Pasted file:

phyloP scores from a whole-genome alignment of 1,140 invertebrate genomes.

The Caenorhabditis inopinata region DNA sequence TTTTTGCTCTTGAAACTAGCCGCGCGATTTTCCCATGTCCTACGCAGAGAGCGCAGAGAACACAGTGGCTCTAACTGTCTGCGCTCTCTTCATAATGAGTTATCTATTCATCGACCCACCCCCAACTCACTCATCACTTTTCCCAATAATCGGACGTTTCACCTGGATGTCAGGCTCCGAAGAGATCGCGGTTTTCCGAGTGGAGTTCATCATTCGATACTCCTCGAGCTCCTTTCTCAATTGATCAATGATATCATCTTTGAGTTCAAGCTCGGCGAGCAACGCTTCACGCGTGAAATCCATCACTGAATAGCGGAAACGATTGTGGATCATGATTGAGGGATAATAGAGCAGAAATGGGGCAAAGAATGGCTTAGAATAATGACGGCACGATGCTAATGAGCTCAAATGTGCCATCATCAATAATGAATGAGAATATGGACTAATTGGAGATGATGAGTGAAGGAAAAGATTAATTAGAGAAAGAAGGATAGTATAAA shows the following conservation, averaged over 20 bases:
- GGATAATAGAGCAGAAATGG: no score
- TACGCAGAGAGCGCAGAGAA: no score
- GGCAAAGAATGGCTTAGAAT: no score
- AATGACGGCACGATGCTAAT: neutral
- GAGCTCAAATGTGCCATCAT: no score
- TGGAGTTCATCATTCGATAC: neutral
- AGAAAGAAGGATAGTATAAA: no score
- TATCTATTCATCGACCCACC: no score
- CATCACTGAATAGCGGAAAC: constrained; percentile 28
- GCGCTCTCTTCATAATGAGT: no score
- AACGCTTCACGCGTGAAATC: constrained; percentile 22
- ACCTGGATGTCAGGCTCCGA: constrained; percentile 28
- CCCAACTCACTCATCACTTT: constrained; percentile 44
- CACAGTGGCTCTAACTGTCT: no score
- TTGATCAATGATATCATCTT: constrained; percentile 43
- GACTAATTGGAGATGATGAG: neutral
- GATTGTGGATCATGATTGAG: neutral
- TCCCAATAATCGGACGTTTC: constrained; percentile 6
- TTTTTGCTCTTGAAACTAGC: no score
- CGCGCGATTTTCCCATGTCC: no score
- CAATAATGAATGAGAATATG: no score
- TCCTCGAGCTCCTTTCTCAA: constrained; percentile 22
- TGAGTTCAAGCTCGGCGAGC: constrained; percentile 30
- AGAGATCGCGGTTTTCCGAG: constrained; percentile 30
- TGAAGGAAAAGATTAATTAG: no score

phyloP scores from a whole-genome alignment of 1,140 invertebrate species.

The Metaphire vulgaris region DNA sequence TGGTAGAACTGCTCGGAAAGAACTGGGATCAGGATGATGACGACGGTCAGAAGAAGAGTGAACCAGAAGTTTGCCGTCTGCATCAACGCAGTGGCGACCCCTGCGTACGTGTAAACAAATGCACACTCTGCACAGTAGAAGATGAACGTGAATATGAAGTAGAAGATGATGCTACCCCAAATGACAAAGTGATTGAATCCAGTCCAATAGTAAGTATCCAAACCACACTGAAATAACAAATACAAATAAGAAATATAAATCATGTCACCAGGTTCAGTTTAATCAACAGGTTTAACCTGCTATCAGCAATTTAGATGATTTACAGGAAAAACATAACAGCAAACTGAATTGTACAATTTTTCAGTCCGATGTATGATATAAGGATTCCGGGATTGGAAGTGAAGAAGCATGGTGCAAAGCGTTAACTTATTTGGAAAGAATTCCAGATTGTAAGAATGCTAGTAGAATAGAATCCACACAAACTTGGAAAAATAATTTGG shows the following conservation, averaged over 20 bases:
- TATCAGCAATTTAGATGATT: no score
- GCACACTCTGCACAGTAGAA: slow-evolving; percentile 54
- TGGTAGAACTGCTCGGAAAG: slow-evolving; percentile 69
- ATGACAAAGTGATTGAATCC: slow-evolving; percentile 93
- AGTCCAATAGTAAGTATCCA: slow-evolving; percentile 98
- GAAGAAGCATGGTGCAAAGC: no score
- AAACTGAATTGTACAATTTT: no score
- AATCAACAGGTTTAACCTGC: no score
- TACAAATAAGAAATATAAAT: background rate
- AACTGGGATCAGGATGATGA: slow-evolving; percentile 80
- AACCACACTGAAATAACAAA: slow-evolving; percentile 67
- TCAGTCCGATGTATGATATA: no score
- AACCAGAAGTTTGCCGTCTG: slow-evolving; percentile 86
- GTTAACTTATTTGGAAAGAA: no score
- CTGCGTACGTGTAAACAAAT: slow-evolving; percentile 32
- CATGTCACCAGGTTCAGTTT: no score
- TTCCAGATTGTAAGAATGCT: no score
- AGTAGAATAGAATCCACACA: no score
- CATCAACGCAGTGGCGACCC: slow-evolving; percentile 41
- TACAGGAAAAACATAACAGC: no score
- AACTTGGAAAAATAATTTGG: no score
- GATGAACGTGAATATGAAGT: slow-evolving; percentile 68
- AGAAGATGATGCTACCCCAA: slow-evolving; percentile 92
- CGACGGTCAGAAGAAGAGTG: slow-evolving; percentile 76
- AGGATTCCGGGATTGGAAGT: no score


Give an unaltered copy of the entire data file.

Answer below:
phyloP scores from a whole-genome alignment of 1,140 invertebrate genomes.

The Caenorhabditis inopinata region DNA sequence TTTTTGCTCTTGAAACTAGCCGCGCGATTTTCCCATGTCCTACGCAGAGAGCGCAGAGAACACAGTGGCTCTAACTGTCTGCGCTCTCTTCATAATGAGTTATCTATTCATCGACCCACCCCCAACTCACTCATCACTTTTCCCAATAATCGGACGTTTCACCTGGATGTCAGGCTCCGAAGAGATCGCGGTTTTCCGAGTGGAGTTCATCATTCGATACTCCTCGAGCTCCTTTCTCAATTGATCAATGATATCATCTTTGAGTTCAAGCTCGGCGAGCAACGCTTCACGCGTGAAATCCATCACTGAATAGCGGAAACGATTGTGGATCATGATTGAGGGATAATAGAGCAGAAATGGGGCAAAGAATGGCTTAGAATAATGACGGCACGATGCTAATGAGCTCAAATGTGCCATCATCAATAATGAATGAGAATATGGACTAATTGGAGATGATGAGTGAAGGAAAAGATTAATTAGAGAAAGAAGGATAGTATAAA shows the following conservation, averaged over 20 bases:
- GGATAATAGAGCAGAAATGG: no score
- TACGCAGAGAGCGCAGAGAA: no score
- GGCAAAGAATGGCTTAGAAT: no score
- AATGACGGCACGATGCTAAT: neutral
- GAGCTCAAATGTGCCATCAT: no score
- TGGAGTTCATCATTCGATAC: neutral
- AGAAAGAAGGATAGTATAAA: no score
- TATCTATTCATCGACCCACC: no score
- CATCACTGAATAGCGGAAAC: constrained; percentile 28
- GCGCTCTCTTCATAATGAGT: no score
- AACGCTTCACGCGTGAAATC: constrained; percentile 22
- ACCTGGATGTCAGGCTCCGA: constrained; percentile 28
- CCCAACTCACTCATCACTTT: constrained; percentile 44
- CACAGTGGCTCTAACTGTCT: no score
- TTGATCAATGATATCATCTT: constrained; percentile 43
- GACTAATTGGAGATGATGAG: neutral
- GATTGTGGATCATGATTGAG: neutral
- TCCCAATAATCGGACGTTTC: constrained; percentile 6
- TTTTTGCTCTTGAAACTAGC: no score
- CGCGCGATTTTCCCATGTCC: no score
- CAATAATGAATGAGAATATG: no score
- TCCTCGAGCTCCTTTCTCAA: constrained; percentile 22
- TGAGTTCAAGCTCGGCGAGC: constrained; percentile 30
- AGAGATCGCGGTTTTCCGAG: constrained; percentile 30
- TGAAGGAAAAGATTAATTAG: no score

phyloP scores from a whole-genome alignment of 1,140 invertebrate species.

The Metaphire vulgaris region DNA sequence TGGTAGAACTGCTCGGAAAGAACTGGGATCAGGATGATGACGACGGTCAGAAGAAGAGTGAACCAGAAGTTTGCCGTCTGCATCAACGCAGTGGCGACCCCTGCGTACGTGTAAACAAATGCACACTCTGCACAGTAGAAGATGAACGTGAATATGAAGTAGAAGATGATGCTACCCCAAATGACAAAGTGATTGAATCCAGTCCAATAGTAAGTATCCAAACCACACTGAAATAACAAATACAAATAAGAAATATAAATCATGTCACCAGGTTCAGTTTAATCAACAGGTTTAACCTGCTATCAGCAATTTAGATGATTTACAGGAAAAACATAACAGCAAACTGAATTGTACAATTTTTCAGTCCGATGTATGATATAAGGATTCCGGGATTGGAAGTGAAGAAGCATGGTGCAAAGCGTTAACTTATTTGGAAAGAATTCCAGATTGTAAGAATGCTAGTAGAATAGAATCCACACAAACTTGGAAAAATAATTTGG shows the following conservation, averaged over 20 bases:
- TATCAGCAATTTAGATGATT: no score
- GCACACTCTGCACAGTAGAA: slow-evolving; percentile 54
- TGGTAGAACTGCTCGGAAAG: slow-evolving; percentile 69
- ATGACAAAGTGATTGAATCC: slow-evolving; percentile 93
- AGTCCAATAGTAAGTATCCA: slow-evolving; percentile 98
- GAAGAAGCATGGTGCAAAGC: no score
- AAACTGAATTGTACAATTTT: no score
- AATCAACAGGTTTAACCTGC: no score
- TACAAATAAGAAATATAAAT: background rate
- AACTGGGATCAGGATGATGA: slow-evolving; percentile 80
- AACCACACTGAAATAACAAA: slow-evolving; percentile 67
- TCAGTCCGATGTATGATATA: no score
- AACCAGAAGTTTGCCGTCTG: slow-evolving; percentile 86
- GTTAACTTATTTGGAAAGAA: no score
- CTGCGTACGTGTAAACAAAT: slow-evolving; percentile 32
- CATGTCACCAGGTTCAGTTT: no score
- TTCCAGATTGTAAGAATGCT: no score
- AGTAGAATAGAATCCACACA: no score
- CATCAACGCAGTGGCGACCC: slow-evolving; percentile 41
- TACAGGAAAAACATAACAGC: no score
- AACTTGGAAAAATAATTTGG: no score
- GATGAACGTGAATATGAAGT: slow-evolving; percentile 68
- AGAAGATGATGCTACCCCAA: slow-evolving; percentile 92
- CGACGGTCAGAAGAAGAGTG: slow-evolving; percentile 76
- AGGATTCCGGGATTGGAAGT: no score